- Jan 17:
- Woman who introduced Harms to Nasmeh haunted by that moment
- Herhold: No closure in the Jeanine Harms case
- Family: Harms' brother believed suspect had 'gotten away with murder'
- Jan 16:
- Photo slide show: The Jeanine Harms murder case through the years
- Jeanine Harms' brother kills chief suspect, then himself
- Jul 25:
- 9 years later, Jeanine Harms case still a mystery
It had been gnawing at Wayne Sanchez for years: The chief suspect in his sister Jeanine Harms' disappearance almost a decade ago was living as a free man and authorities had not brought him to justice.
"He always said, 'I hope I never run into that guy,' " Wayne Sanchez's uncle, Dan Sanchez, said Monday.
But according to relatives, that's exactly what happened Saturday night -- a chance encounter at a Red Robin restaurant at the El Paseo de Saratoga Shopping Center that ended nearby with Sanchez shooting longtime suspect Maurice Nasmeh to death inside a Peet's Coffee & Tea. As police arrived, he shot himself to death in the parking lot.
Family and friends gathered Monday at the little blue house off Hamilton Avenue, about a half a mile from the Red Robin, that Sanchez shared with his parents. Jess and Georgette Sanchez, who are both in their 80s, raised their three children there. With two of them now gone, they waited Monday for their eldest child, Craig Sanchez, to arrive from the East Coast to grieve together.
Some of his friends painted a picture of an otherwise easygoing man, an unemployed 52-year-old who adored his two grown daughters and toddler grandson. He loved to fish and play guitar. He was a student of world history.
It appeared, however, that Sanchez had problems. He was divorced at least once and filed for bankruptcy twice, according to friends and public records. And in an interview with police shortly after
Those interviewed Monday said they didn't even know he owned a gun.
But the mystery of his sister's disappearance in July 2001 and possible murder were a constant frustration, they said.
"He always felt that this guy got away with murder," said Lucy Sanchez Crumpton, Sanchez's aunt. "Wayne just happened to run into him. There was nothing premeditated."
Police are trying to determine whether it was a chance encounter or whether Sanchez had been stalking Nasmeh, San Jose police Officer Jose Garcia said Monday. They are also investigating whether Sanchez was armed at the Red Robin or retrieved the gun from his car, his home or somewhere else.
Garcia did say, however, that Nasmeh was with a friend at the Red Robin at the time of the initial confrontation. That person -- police wouldn't say whether it was a man or woman -- accompanied Nasmeh to Peet's, where he was shot.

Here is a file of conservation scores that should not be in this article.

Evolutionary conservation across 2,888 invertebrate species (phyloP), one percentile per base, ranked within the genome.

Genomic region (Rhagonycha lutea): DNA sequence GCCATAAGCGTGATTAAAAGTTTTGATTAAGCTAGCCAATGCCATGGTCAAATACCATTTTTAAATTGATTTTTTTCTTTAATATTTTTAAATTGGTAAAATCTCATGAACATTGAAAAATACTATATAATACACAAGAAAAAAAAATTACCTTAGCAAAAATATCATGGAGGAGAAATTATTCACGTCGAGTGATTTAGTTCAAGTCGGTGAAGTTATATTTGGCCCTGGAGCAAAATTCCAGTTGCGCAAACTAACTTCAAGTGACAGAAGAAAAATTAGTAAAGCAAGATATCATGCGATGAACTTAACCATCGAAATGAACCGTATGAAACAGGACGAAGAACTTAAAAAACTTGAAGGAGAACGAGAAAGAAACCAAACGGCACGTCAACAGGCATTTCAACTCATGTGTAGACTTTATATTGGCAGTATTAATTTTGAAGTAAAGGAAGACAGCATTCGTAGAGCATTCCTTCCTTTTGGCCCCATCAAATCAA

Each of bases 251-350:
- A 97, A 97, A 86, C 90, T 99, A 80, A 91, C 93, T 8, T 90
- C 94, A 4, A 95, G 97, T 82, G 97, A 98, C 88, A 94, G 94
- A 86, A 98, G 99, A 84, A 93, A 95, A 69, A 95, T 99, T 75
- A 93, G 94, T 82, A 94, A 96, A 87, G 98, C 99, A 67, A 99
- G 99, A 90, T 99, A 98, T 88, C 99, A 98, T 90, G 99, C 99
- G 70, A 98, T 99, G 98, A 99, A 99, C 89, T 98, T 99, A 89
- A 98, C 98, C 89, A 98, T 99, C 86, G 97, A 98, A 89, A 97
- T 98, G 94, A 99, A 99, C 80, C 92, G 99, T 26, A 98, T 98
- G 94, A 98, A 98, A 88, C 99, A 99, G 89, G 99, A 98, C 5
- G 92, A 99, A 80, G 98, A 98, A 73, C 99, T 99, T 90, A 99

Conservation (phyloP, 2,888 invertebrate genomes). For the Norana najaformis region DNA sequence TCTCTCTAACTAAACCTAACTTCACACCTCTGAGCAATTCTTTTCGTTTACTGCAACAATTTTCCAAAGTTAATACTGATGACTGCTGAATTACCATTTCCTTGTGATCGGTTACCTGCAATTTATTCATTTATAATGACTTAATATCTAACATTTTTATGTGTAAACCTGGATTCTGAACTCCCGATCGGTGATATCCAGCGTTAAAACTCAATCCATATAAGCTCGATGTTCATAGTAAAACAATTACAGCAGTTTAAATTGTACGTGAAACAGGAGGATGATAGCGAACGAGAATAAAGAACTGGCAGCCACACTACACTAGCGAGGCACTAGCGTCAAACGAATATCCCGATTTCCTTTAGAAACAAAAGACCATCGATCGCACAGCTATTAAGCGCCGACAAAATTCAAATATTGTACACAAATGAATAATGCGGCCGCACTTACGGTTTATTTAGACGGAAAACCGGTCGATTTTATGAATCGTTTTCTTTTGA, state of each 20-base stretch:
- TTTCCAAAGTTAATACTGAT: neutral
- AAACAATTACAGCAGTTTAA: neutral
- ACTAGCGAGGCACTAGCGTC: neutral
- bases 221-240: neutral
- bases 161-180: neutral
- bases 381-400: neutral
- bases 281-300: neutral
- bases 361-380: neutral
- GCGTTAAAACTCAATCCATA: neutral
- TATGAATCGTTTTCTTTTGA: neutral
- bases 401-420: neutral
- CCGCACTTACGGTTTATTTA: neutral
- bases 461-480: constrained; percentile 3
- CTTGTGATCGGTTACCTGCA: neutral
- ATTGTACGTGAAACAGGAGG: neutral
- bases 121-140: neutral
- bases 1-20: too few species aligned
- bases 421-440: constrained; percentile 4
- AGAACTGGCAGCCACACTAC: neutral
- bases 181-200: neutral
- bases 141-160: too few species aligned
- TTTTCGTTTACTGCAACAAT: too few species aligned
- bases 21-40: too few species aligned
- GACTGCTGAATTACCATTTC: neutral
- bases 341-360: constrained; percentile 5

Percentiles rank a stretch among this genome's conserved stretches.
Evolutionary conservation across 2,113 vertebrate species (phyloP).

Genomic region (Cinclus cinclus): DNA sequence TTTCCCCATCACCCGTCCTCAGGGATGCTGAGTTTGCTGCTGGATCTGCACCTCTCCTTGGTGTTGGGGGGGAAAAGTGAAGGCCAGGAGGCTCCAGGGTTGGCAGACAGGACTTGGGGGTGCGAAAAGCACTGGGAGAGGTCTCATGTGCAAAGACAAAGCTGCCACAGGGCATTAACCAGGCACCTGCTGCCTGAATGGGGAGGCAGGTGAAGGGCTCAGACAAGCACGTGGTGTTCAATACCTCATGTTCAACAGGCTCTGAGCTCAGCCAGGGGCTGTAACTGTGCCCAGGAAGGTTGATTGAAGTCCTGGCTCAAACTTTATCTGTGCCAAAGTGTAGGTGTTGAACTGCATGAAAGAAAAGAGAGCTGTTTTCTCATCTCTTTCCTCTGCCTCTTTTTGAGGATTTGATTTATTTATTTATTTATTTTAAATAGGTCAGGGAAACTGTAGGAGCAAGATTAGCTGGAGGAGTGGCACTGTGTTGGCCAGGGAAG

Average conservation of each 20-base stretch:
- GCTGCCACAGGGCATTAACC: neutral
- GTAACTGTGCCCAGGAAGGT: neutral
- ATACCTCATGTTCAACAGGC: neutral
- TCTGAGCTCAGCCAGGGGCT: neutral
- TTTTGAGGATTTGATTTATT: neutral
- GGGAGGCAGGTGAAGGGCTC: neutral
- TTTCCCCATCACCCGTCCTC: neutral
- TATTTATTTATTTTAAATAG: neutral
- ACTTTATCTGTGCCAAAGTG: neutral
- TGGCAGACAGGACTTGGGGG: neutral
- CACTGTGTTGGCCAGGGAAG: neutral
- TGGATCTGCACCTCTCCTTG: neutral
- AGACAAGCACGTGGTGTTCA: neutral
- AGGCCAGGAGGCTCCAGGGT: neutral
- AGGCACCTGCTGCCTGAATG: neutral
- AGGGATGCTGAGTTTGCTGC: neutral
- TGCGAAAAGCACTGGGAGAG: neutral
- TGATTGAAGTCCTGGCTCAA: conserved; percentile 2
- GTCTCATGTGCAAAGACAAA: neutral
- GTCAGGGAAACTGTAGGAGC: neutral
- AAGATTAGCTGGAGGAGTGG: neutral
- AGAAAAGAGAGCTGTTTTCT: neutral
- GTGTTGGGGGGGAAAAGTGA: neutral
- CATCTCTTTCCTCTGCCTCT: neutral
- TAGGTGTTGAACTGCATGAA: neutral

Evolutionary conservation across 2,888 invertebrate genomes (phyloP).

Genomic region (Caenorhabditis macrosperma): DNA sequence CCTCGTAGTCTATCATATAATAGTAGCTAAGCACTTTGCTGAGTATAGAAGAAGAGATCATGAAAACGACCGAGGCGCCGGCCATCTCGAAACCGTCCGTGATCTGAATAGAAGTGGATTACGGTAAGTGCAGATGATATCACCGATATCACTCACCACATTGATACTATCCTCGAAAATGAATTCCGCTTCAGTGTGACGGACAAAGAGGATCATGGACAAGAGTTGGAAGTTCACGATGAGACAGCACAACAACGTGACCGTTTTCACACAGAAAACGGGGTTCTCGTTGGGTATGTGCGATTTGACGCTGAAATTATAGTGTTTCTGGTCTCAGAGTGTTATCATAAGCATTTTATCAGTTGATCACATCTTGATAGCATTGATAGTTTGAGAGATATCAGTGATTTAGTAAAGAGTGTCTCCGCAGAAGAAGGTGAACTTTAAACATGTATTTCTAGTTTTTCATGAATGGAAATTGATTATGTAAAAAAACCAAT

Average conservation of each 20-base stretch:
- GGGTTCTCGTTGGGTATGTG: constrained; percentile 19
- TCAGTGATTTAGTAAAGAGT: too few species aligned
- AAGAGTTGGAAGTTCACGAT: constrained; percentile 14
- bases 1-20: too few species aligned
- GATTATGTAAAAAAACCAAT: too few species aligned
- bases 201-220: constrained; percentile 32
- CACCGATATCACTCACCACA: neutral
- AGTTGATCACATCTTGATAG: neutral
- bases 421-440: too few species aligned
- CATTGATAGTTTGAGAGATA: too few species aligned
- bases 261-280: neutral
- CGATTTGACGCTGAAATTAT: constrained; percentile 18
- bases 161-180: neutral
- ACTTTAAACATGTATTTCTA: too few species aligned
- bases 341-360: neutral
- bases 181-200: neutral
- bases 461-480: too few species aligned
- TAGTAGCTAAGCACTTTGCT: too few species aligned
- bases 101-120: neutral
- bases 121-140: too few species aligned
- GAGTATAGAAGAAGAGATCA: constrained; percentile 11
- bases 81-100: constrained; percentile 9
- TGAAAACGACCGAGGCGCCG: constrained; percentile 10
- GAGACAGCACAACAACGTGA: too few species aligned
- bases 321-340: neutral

"Investigators are being very, very cautious in not releasing too many details now," Garcia said.
Nasmeh, 46, had long professed his innocence. Although he had been arrested and spent two years in jail while awaiting trial, charges were dropped in 2007. A judge threw out fiber evidence found in Nasmeh's trunk that prosecutors say linked him to a rug missing from Harms' apartment.
A crime lab technician who had tested the fibers was deemed unqualified, but prosecutors say they are retesting the evidence and are waiting for results.
Harms' body has never been found. No charges were ever filed against a second man, Alex Wilson, whom Harms had stood up before and had reluctantly agreed to meet for a date that night in July. Both Nasmeh and Wilson had cocktails with Harms at the Rock Bottom Brewery at Campbell's Pruneyard the night she disappeared. Although Harms invited both men back to her Los Gatos apartment that night, only Nasmeh told police he had joined her. He left after midnight, he had said, after he listened to Harms play her guitar, then doze off on the couch.
With police keeping quiet about the status of the investigation, however, Wayne Sanchez continued to believe Nasmeh was guilty and was the one person who knew where to find the remains of his sister.
"He was angry, really, really frustrated that they couldn't catch the real killer," said Ray Monahan, a close friend of Sanchez's who gathered with the family Monday. "He was very upset with her missing and was very upset that the authorities couldn't get closure on it."
Still, he said, for the most part Sanchez was a "great guy" with a "wonderful sense of humor. He was gracious, conscientious, just a helpful, nice guy."
Monahan and Sanchez had been friends since they met nearly a decade ago while enrolled at a medical billing school -- a career that proved fruitless for both of them. The last job Monahan remembers Sanchez having, he said, was as a heavy-equipment operator about a year ago.
His sister's disappearance was devastating to him, Monahan said: "His life became sidetracked after that."
Sanchez was apparently a regular at the Red Robin, a casual restaurant not far from his home that shares a parking lot with the AMC Saratoga theaters.
Police said Sanchez confronted Nasmeh at the restaurant Saturday night and accused him of killing his sister. Sanchez left briefly and returned, then followed Nasmeh to the Peet's across the parking lot and killed him, police said. As police arrived on the scene, they heard a gunshot in the parking lot and found Sanchez dead.
Peet's was closed for the day Sunday but reopened Monday morning. The murder-suicide was a big topic of conversation among the patrons.
"It takes a toll on people when they get no closure, a constant wound of someone turning the knife in," said Sandy Chase of Los Gatos, who was sitting at an outside table with her husband. "It's too bad they never figured out what happened."
Mercury News staff writers Linda Goldston and Sean Webby contributed to this report. Contact Julia Prodis Sulek at 408-278-3409.